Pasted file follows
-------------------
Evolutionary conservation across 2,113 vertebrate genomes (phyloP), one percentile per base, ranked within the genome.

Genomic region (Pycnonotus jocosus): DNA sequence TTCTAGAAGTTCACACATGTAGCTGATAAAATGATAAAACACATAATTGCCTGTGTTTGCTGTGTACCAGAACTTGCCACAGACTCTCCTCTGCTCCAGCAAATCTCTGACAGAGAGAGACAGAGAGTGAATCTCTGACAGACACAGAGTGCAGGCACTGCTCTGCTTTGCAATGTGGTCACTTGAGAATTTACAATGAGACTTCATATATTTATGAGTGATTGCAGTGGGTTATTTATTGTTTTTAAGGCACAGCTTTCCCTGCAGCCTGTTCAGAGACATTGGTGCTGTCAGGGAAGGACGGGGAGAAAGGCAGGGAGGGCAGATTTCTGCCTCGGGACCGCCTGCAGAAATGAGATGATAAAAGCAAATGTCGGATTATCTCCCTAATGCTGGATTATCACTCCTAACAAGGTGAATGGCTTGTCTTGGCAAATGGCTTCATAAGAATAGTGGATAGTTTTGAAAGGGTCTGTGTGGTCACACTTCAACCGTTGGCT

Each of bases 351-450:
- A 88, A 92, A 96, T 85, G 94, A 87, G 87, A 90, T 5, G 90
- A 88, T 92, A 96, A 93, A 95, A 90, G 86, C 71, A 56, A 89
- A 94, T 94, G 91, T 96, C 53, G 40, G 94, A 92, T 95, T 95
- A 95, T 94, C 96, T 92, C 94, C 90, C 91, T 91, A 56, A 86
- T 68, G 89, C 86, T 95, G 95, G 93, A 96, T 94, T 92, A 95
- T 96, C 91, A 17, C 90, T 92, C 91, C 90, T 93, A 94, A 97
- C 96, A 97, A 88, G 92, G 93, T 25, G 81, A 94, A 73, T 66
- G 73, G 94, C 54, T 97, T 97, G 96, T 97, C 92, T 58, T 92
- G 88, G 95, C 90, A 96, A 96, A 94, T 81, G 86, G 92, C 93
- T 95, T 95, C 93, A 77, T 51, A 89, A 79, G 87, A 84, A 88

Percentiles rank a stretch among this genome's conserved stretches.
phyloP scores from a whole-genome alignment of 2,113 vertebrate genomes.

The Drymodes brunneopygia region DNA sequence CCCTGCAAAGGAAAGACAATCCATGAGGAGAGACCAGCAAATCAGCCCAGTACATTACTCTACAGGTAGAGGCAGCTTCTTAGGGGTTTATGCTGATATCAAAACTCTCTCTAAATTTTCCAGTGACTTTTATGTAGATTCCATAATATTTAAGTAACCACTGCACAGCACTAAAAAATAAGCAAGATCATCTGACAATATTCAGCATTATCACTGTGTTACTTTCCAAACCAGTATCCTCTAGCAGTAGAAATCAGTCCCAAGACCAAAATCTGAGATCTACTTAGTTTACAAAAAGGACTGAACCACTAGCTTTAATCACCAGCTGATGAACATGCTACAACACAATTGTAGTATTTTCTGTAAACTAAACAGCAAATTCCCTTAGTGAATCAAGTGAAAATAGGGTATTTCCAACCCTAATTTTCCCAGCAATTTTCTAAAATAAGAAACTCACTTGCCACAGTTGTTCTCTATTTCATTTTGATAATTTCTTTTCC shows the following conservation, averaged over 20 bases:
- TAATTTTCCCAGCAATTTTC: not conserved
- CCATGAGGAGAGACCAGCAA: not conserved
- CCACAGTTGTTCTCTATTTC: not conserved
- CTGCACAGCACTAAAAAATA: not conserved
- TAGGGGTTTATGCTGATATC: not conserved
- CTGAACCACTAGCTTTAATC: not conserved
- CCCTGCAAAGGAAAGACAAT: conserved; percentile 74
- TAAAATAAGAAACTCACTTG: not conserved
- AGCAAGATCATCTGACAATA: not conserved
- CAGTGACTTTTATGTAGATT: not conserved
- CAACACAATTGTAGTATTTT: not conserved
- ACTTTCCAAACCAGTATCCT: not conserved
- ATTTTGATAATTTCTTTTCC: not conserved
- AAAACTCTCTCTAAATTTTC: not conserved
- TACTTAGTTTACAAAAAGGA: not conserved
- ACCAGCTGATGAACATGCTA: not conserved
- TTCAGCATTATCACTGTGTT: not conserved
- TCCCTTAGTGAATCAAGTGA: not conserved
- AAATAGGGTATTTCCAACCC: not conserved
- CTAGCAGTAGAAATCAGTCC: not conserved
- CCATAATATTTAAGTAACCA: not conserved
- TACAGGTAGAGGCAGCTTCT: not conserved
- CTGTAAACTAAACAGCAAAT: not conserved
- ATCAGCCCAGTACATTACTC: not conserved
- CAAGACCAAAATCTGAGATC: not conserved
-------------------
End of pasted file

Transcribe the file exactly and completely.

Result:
Evolutionary conservation across 2,113 vertebrate genomes (phyloP), one percentile per base, ranked within the genome.

Genomic region (Pycnonotus jocosus): DNA sequence TTCTAGAAGTTCACACATGTAGCTGATAAAATGATAAAACACATAATTGCCTGTGTTTGCTGTGTACCAGAACTTGCCACAGACTCTCCTCTGCTCCAGCAAATCTCTGACAGAGAGAGACAGAGAGTGAATCTCTGACAGACACAGAGTGCAGGCACTGCTCTGCTTTGCAATGTGGTCACTTGAGAATTTACAATGAGACTTCATATATTTATGAGTGATTGCAGTGGGTTATTTATTGTTTTTAAGGCACAGCTTTCCCTGCAGCCTGTTCAGAGACATTGGTGCTGTCAGGGAAGGACGGGGAGAAAGGCAGGGAGGGCAGATTTCTGCCTCGGGACCGCCTGCAGAAATGAGATGATAAAAGCAAATGTCGGATTATCTCCCTAATGCTGGATTATCACTCCTAACAAGGTGAATGGCTTGTCTTGGCAAATGGCTTCATAAGAATAGTGGATAGTTTTGAAAGGGTCTGTGTGGTCACACTTCAACCGTTGGCT

Each of bases 351-450:
- A 88, A 92, A 96, T 85, G 94, A 87, G 87, A 90, T 5, G 90
- A 88, T 92, A 96, A 93, A 95, A 90, G 86, C 71, A 56, A 89
- A 94, T 94, G 91, T 96, C 53, G 40, G 94, A 92, T 95, T 95
- A 95, T 94, C 96, T 92, C 94, C 90, C 91, T 91, A 56, A 86
- T 68, G 89, C 86, T 95, G 95, G 93, A 96, T 94, T 92, A 95
- T 96, C 91, A 17, C 90, T 92, C 91, C 90, T 93, A 94, A 97
- C 96, A 97, A 88, G 92, G 93, T 25, G 81, A 94, A 73, T 66
- G 73, G 94, C 54, T 97, T 97, G 96, T 97, C 92, T 58, T 92
- G 88, G 95, C 90, A 96, A 96, A 94, T 81, G 86, G 92, C 93
- T 95, T 95, C 93, A 77, T 51, A 89, A 79, G 87, A 84, A 88

Percentiles rank a stretch among this genome's conserved stretches.
phyloP scores from a whole-genome alignment of 2,113 vertebrate genomes.

The Drymodes brunneopygia region DNA sequence CCCTGCAAAGGAAAGACAATCCATGAGGAGAGACCAGCAAATCAGCCCAGTACATTACTCTACAGGTAGAGGCAGCTTCTTAGGGGTTTATGCTGATATCAAAACTCTCTCTAAATTTTCCAGTGACTTTTATGTAGATTCCATAATATTTAAGTAACCACTGCACAGCACTAAAAAATAAGCAAGATCATCTGACAATATTCAGCATTATCACTGTGTTACTTTCCAAACCAGTATCCTCTAGCAGTAGAAATCAGTCCCAAGACCAAAATCTGAGATCTACTTAGTTTACAAAAAGGACTGAACCACTAGCTTTAATCACCAGCTGATGAACATGCTACAACACAATTGTAGTATTTTCTGTAAACTAAACAGCAAATTCCCTTAGTGAATCAAGTGAAAATAGGGTATTTCCAACCCTAATTTTCCCAGCAATTTTCTAAAATAAGAAACTCACTTGCCACAGTTGTTCTCTATTTCATTTTGATAATTTCTTTTCC shows the following conservation, averaged over 20 bases:
- TAATTTTCCCAGCAATTTTC: not conserved
- CCATGAGGAGAGACCAGCAA: not conserved
- CCACAGTTGTTCTCTATTTC: not conserved
- CTGCACAGCACTAAAAAATA: not conserved
- TAGGGGTTTATGCTGATATC: not conserved
- CTGAACCACTAGCTTTAATC: not conserved
- CCCTGCAAAGGAAAGACAAT: conserved; percentile 74
- TAAAATAAGAAACTCACTTG: not conserved
- AGCAAGATCATCTGACAATA: not conserved
- CAGTGACTTTTATGTAGATT: not conserved
- CAACACAATTGTAGTATTTT: not conserved
- ACTTTCCAAACCAGTATCCT: not conserved
- ATTTTGATAATTTCTTTTCC: not conserved
- AAAACTCTCTCTAAATTTTC: not conserved
- TACTTAGTTTACAAAAAGGA: not conserved
- ACCAGCTGATGAACATGCTA: not conserved
- TTCAGCATTATCACTGTGTT: not conserved
- TCCCTTAGTGAATCAAGTGA: not conserved
- AAATAGGGTATTTCCAACCC: not conserved
- CTAGCAGTAGAAATCAGTCC: not conserved
- CCATAATATTTAAGTAACCA: not conserved
- TACAGGTAGAGGCAGCTTCT: not conserved
- CTGTAAACTAAACAGCAAAT: not conserved
- ATCAGCCCAGTACATTACTC: not conserved
- CAAGACCAAAATCTGAGATC: not conserved